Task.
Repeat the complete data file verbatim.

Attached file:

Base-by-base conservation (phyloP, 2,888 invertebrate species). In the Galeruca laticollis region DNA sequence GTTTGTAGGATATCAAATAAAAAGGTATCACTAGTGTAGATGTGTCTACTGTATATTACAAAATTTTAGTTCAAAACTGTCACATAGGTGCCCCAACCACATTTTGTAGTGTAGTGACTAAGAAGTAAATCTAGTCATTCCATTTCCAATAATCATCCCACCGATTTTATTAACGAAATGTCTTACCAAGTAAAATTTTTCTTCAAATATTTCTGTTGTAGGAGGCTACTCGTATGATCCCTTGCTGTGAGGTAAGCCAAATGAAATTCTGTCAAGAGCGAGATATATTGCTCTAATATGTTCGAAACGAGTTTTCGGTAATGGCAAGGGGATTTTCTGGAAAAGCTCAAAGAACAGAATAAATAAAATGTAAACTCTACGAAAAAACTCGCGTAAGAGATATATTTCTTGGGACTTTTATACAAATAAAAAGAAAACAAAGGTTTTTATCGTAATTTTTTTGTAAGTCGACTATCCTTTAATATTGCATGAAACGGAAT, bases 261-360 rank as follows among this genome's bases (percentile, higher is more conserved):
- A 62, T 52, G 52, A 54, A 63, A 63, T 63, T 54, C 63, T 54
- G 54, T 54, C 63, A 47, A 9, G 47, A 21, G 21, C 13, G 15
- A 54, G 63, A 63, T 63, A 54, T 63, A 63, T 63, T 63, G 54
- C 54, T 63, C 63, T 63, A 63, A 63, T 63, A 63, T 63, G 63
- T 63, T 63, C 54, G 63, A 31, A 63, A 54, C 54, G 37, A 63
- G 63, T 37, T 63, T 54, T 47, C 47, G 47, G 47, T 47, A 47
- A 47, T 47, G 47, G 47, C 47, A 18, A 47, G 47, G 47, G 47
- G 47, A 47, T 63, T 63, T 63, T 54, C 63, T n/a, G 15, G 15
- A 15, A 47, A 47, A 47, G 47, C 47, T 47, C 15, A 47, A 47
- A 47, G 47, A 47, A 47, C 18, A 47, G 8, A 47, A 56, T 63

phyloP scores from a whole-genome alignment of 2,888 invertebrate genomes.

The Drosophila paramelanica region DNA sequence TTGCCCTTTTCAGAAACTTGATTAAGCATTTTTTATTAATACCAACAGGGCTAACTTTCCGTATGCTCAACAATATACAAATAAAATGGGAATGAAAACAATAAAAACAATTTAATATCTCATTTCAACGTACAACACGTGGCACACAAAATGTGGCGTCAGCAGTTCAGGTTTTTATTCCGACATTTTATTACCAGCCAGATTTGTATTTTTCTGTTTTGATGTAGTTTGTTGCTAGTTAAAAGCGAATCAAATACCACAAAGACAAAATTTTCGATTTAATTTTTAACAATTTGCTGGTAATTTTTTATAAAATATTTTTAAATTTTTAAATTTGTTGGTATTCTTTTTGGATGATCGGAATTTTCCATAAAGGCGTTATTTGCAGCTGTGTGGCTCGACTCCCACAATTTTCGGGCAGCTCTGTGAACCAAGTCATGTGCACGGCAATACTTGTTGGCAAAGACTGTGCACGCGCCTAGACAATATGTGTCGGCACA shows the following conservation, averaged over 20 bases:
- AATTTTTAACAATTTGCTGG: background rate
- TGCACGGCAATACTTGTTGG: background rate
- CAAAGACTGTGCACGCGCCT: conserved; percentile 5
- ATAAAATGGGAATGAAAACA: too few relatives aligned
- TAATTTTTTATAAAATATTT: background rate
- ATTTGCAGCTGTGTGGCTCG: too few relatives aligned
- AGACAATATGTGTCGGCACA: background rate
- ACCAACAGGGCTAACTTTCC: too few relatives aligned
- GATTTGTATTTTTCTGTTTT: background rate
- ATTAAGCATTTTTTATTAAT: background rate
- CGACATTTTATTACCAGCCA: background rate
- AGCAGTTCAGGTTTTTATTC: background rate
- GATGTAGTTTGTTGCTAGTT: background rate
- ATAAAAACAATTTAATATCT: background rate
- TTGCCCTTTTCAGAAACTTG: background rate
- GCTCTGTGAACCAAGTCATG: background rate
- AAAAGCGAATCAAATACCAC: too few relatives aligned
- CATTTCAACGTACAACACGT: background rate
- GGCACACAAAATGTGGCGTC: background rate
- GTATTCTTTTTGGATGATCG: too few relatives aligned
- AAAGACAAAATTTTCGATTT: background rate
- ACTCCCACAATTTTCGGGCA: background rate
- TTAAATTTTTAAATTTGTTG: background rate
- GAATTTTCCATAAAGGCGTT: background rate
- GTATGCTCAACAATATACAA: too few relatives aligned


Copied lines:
Base-by-base conservation (phyloP, 2,888 invertebrate species). In the Galeruca laticollis region DNA sequence GTTTGTAGGATATCAAATAAAAAGGTATCACTAGTGTAGATGTGTCTACTGTATATTACAAAATTTTAGTTCAAAACTGTCACATAGGTGCCCCAACCACATTTTGTAGTGTAGTGACTAAGAAGTAAATCTAGTCATTCCATTTCCAATAATCATCCCACCGATTTTATTAACGAAATGTCTTACCAAGTAAAATTTTTCTTCAAATATTTCTGTTGTAGGAGGCTACTCGTATGATCCCTTGCTGTGAGGTAAGCCAAATGAAATTCTGTCAAGAGCGAGATATATTGCTCTAATATGTTCGAAACGAGTTTTCGGTAATGGCAAGGGGATTTTCTGGAAAAGCTCAAAGAACAGAATAAATAAAATGTAAACTCTACGAAAAAACTCGCGTAAGAGATATATTTCTTGGGACTTTTATACAAATAAAAAGAAAACAAAGGTTTTTATCGTAATTTTTTTGTAAGTCGACTATCCTTTAATATTGCATGAAACGGAAT, bases 261-360 rank as follows among this genome's bases (percentile, higher is more conserved):
- A 62, T 52, G 52, A 54, A 63, A 63, T 63, T 54, C 63, T 54
- G 54, T 54, C 63, A 47, A 9, G 47, A 21, G 21, C 13, G 15
- A 54, G 63, A 63, T 63, A 54, T 63, A 63, T 63, T 63, G 54
- C 54, T 63, C 63, T 63, A 63, A 63, T 63, A 63, T 63, G 63
- T 63, T 63, C 54, G 63, A 31, A 63, A 54, C 54, G 37, A 63
- G 63, T 37, T 63, T 54, T 47, C 47, G 47, G 47, T 47, A 47
- A 47, T 47, G 47, G 47, C 47, A 18, A 47, G 47, G 47, G 47
- G 47, A 47, T 63, T 63, T 63, T 54, C 63, T n/a, G 15, G 15
- A 15, A 47, A 47, A 47, G 47, C 47, T 47, C 15, A 47, A 47
- A 47, G 47, A 47, A 47, C 18, A 47, G 8, A 47, A 56, T 63

phyloP scores from a whole-genome alignment of 2,888 invertebrate genomes.

The Drosophila paramelanica region DNA sequence TTGCCCTTTTCAGAAACTTGATTAAGCATTTTTTATTAATACCAACAGGGCTAACTTTCCGTATGCTCAACAATATACAAATAAAATGGGAATGAAAACAATAAAAACAATTTAATATCTCATTTCAACGTACAACACGTGGCACACAAAATGTGGCGTCAGCAGTTCAGGTTTTTATTCCGACATTTTATTACCAGCCAGATTTGTATTTTTCTGTTTTGATGTAGTTTGTTGCTAGTTAAAAGCGAATCAAATACCACAAAGACAAAATTTTCGATTTAATTTTTAACAATTTGCTGGTAATTTTTTATAAAATATTTTTAAATTTTTAAATTTGTTGGTATTCTTTTTGGATGATCGGAATTTTCCATAAAGGCGTTATTTGCAGCTGTGTGGCTCGACTCCCACAATTTTCGGGCAGCTCTGTGAACCAAGTCATGTGCACGGCAATACTTGTTGGCAAAGACTGTGCACGCGCCTAGACAATATGTGTCGGCACA shows the following conservation, averaged over 20 bases:
- AATTTTTAACAATTTGCTGG: background rate
- TGCACGGCAATACTTGTTGG: background rate
- CAAAGACTGTGCACGCGCCT: conserved; percentile 5
- ATAAAATGGGAATGAAAACA: too few relatives aligned
- TAATTTTTTATAAAATATTT: background rate
- ATTTGCAGCTGTGTGGCTCG: too few relatives aligned
- AGACAATATGTGTCGGCACA: background rate
- ACCAACAGGGCTAACTTTCC: too few relatives aligned
- GATTTGTATTTTTCTGTTTT: background rate
- ATTAAGCATTTTTTATTAAT: background rate
- CGACATTTTATTACCAGCCA: background rate
- AGCAGTTCAGGTTTTTATTC: background rate
- GATGTAGTTTGTTGCTAGTT: background rate
- ATAAAAACAATTTAATATCT: background rate
- TTGCCCTTTTCAGAAACTTG: background rate
- GCTCTGTGAACCAAGTCATG: background rate
- AAAAGCGAATCAAATACCAC: too few relatives aligned
- CATTTCAACGTACAACACGT: background rate
- GGCACACAAAATGTGGCGTC: background rate
- GTATTCTTTTTGGATGATCG: too few relatives aligned
- AAAGACAAAATTTTCGATTT: background rate
- ACTCCCACAATTTTCGGGCA: background rate
- TTAAATTTTTAAATTTGTTG: background rate
- GAATTTTCCATAAAGGCGTT: background rate
- GTATGCTCAACAATATACAA: too few relatives aligned